Following your bachelor’s degree, you can study for a Master’s degree in Commerce / M.Sc. Computer Science/ M.Sc. IT / MCA/ Similar courses, M.E./M.Tech. in Computer Engineering, MBA in Business Administration / Finance / Banking & Financial Services/ Investment Management / International Business / Marketing/ Similar courses.
UGC has recently recognized the CA/CS/ICWA Qualifications as equivalent to Postgraduate Degree.
At the beginning of your career, you may get an offer in a role such as:
- Business Analyst
- Credit Research analyst
- Market Risk analyst
- Capital Risk analyst
Risk managers usually work a nine-to-five job, but the hours per week may increase once you take on a senior role. You’ll mostly be working out of an office and may have to travel from time to time for client meetings. If not working from the office, you’ll be expected to be available on call, at least in times of market turbulence or a financial crisis. Most of your work will be done using a computer since research and collection of data is an essential part of your job.
Salary of a Risk Manager
At a fresher’s level, you can start with a salary of Rs. 50,000 – Rs. 2,00,000 per month. At a junior-level job in the field, you can earn a salary of Rs. 70,000 – Rs. 3,00,000 per month. At the mid-level, you pull a salary of Rs. 1,00,000 – Rs. 5,00,000 or more per month. At a senior position as a risk manager, you can earn a monthly salary of Rs. 2,50,000 – Rs. 12,00,000 or even more per month. The higher salary figures are generally paid to postgraduates of premier institutes in the country such as IIMs, ISB, XLRI, FMS Delhi, etc.
Career Progression in Risk Management Profession
At ground level, you may start at the position of a Risk Analyst / Risk Management Associate who supports the implementation of procedures. After 2-3 years of work experience and one you understand its knowledge and application, you can get promoted to a senior manager level if you are from a premier institute. On a senior level, you can get promoted to a Vice President or President position. In consulting companies, you will begin as an Associate Analyst and then move to Senior Associate Analyst, Associate Consultant, Consultant, Senior Consultant, Vice President, President and Partner.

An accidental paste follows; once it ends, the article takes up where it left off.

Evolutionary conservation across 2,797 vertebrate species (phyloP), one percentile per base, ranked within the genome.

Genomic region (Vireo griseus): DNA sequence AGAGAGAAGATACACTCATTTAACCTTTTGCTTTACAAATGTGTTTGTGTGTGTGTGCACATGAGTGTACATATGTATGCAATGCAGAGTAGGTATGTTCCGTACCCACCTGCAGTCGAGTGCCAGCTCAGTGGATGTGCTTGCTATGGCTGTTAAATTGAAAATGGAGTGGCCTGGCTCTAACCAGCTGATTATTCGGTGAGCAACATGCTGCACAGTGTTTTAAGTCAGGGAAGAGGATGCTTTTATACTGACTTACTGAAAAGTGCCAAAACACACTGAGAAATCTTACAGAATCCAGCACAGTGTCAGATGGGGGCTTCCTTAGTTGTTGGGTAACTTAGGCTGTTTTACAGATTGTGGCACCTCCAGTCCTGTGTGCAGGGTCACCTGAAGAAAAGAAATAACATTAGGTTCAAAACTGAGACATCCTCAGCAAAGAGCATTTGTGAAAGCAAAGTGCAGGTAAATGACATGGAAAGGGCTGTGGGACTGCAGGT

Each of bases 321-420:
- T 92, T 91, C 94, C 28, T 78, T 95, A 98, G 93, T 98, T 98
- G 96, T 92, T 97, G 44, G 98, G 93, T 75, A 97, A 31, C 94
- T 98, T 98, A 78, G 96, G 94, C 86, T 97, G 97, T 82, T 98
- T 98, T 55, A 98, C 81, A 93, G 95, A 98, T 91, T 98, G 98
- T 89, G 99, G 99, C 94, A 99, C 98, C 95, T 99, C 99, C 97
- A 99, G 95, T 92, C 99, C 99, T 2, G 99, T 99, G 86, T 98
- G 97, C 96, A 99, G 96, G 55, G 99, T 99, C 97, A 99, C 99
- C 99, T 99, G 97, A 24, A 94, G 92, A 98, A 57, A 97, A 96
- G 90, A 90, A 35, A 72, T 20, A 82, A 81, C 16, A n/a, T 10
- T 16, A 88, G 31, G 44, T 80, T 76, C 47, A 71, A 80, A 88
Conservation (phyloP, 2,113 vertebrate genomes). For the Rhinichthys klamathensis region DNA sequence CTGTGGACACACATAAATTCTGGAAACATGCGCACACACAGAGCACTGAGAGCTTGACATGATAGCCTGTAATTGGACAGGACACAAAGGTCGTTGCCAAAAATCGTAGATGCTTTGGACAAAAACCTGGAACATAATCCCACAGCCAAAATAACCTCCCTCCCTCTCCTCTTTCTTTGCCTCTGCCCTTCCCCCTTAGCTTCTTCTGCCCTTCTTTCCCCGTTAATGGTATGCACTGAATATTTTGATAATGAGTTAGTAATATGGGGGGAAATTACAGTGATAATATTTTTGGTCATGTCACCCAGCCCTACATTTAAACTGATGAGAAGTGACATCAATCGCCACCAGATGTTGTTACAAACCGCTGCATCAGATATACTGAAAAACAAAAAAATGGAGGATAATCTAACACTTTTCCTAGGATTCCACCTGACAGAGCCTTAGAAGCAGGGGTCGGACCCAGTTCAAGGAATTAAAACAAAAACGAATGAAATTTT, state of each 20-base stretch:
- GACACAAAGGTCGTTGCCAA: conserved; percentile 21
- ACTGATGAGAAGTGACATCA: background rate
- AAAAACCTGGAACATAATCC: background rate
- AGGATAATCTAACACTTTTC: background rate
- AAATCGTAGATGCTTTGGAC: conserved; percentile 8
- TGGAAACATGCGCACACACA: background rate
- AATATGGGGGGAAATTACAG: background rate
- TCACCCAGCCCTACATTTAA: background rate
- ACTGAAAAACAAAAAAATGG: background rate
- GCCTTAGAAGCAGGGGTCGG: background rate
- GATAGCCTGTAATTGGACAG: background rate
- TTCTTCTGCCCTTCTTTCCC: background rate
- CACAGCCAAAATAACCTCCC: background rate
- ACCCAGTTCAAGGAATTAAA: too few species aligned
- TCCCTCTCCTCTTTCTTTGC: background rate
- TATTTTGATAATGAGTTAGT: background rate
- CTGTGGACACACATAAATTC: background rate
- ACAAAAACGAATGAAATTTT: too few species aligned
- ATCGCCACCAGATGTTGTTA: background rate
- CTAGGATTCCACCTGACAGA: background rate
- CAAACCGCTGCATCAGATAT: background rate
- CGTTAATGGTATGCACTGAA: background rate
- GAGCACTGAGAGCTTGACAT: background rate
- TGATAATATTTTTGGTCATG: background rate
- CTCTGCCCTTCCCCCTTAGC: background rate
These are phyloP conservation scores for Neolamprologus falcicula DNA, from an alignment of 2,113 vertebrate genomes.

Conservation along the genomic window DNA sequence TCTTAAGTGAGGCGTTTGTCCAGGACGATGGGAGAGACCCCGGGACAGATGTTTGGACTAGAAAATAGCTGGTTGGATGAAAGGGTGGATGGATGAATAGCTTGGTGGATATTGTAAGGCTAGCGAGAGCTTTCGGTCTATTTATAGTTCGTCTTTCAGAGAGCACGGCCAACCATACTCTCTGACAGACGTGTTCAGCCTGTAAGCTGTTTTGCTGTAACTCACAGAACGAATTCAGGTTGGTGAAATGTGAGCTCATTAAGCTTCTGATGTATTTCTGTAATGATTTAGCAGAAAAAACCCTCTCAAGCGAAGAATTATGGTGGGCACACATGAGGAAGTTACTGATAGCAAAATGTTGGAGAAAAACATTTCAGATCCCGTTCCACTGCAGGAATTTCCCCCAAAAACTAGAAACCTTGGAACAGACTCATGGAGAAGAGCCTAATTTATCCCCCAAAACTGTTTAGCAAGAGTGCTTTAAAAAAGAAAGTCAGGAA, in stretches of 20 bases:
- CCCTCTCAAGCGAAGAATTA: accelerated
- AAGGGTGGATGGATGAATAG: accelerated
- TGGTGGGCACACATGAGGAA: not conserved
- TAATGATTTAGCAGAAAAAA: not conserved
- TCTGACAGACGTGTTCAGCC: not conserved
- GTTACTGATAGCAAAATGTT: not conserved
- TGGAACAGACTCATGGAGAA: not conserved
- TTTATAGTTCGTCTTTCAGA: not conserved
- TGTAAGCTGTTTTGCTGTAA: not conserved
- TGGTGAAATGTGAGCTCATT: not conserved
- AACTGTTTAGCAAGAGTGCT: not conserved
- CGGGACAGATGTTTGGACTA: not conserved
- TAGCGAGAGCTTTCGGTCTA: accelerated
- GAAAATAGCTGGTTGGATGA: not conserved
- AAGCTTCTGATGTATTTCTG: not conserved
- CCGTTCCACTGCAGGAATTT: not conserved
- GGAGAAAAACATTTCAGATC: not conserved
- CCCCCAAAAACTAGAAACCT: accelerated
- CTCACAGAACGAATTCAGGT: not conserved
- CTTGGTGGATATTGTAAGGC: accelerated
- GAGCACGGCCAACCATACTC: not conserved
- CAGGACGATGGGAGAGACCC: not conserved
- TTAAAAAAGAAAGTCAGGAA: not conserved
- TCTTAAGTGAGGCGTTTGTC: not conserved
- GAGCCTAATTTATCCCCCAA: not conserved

What does industry trends say – future prospects
According to the Risk Survey 2018 by Deloitte, 64% of organizations in India prefer having an in-house team to handle all risk management functions, and 61% of the organizations have appointed a full-time Chief Risk Officer (CRO) to take a leadership position. This indicates that there has been an upward trend as more companies find it beneficial in hiring a full-time CRO in their team.
For a company to identify, eliminate and manage risks, it is important for them to invest in tools, technologies, and skills. Based on a survey conducted with corporate companies, the last 3 years suggest that there is yet a lot of scope and skill sets to be tapped into. Considering how dynamic this industry is, companies are looking for more resources and manpower to invest in.